Wednesday, February 29, 2012
To celebrate their twentieth album, Anthony Doling, Randall Lancaster, Todd Greene, and Sarah Masen of Bulb have agreed to host their own tribute show. Upon request, they can probably be persuaded to perform their songs personally, but the idea behind the situation on Friday is to afford others the opportunity to perform songs themselves. And if a lead vocal is all you imagine you can manage, Bulb will back you in every way they can. Does this make sense? I trust it does.
If you need your memory jogged OR you have yet to partake of the pleasures of Bulb, they have seen fit to open the vault. This isn't to say that every Bulb song is on offer, but 79 had been made available the last time I checked. Everyone is seriously welcome. Bulb are not snobs. Some songs have already been claimed, so you might want to check with me if you're determined to be completely original. And if you'd be most comfortable practicing the song with Bulb beforehand, you can drop by the venue on Thursday evening to do so. Should you choose this route, let me know and I'll give you the number of an individual who can let you in.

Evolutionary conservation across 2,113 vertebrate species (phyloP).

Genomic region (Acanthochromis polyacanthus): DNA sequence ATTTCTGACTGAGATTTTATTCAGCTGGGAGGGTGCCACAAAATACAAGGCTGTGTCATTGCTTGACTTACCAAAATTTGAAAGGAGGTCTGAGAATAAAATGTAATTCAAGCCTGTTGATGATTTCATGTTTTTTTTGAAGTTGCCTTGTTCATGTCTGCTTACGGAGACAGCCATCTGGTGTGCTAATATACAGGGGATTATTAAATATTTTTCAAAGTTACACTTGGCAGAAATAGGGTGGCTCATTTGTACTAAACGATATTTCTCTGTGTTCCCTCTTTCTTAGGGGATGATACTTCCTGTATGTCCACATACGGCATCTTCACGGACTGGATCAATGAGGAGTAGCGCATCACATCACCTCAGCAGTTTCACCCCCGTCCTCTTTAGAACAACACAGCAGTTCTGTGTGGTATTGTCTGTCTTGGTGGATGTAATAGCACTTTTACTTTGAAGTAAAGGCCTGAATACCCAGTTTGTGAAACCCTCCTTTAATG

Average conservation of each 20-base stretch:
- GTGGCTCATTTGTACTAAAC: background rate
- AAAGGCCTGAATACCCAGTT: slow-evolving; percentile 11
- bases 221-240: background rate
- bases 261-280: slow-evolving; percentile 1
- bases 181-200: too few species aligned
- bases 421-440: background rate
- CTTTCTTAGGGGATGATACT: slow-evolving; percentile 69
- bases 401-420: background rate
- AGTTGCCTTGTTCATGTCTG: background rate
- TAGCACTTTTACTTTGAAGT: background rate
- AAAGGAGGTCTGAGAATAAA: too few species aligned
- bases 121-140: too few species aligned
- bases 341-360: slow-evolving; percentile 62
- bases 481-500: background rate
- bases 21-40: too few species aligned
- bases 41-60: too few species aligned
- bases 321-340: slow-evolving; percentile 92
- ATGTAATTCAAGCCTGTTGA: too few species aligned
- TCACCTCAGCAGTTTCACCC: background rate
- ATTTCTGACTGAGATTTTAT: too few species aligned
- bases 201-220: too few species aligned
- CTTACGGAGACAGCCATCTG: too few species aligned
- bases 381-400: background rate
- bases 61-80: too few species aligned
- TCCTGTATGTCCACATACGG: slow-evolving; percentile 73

This is all.
Postscript: Here's a Bulb video.
Thursday, February 23, 2012
Green Wood Coffee House. There's also a Bulb covers show next Friday, but, as perusual, it's so underground that I have nowhere to point you on the Internets. I believe they're up to twenty albums now, and they'll personally back anyone who wants to take a stab at singing one of their songs. I'll be doing so myself. Let me know if you'd like the coordinates.
Oh, and here's an interview with Sarah.
Oh, and here's an interview with Sarah.
Wednesday, February 22, 2012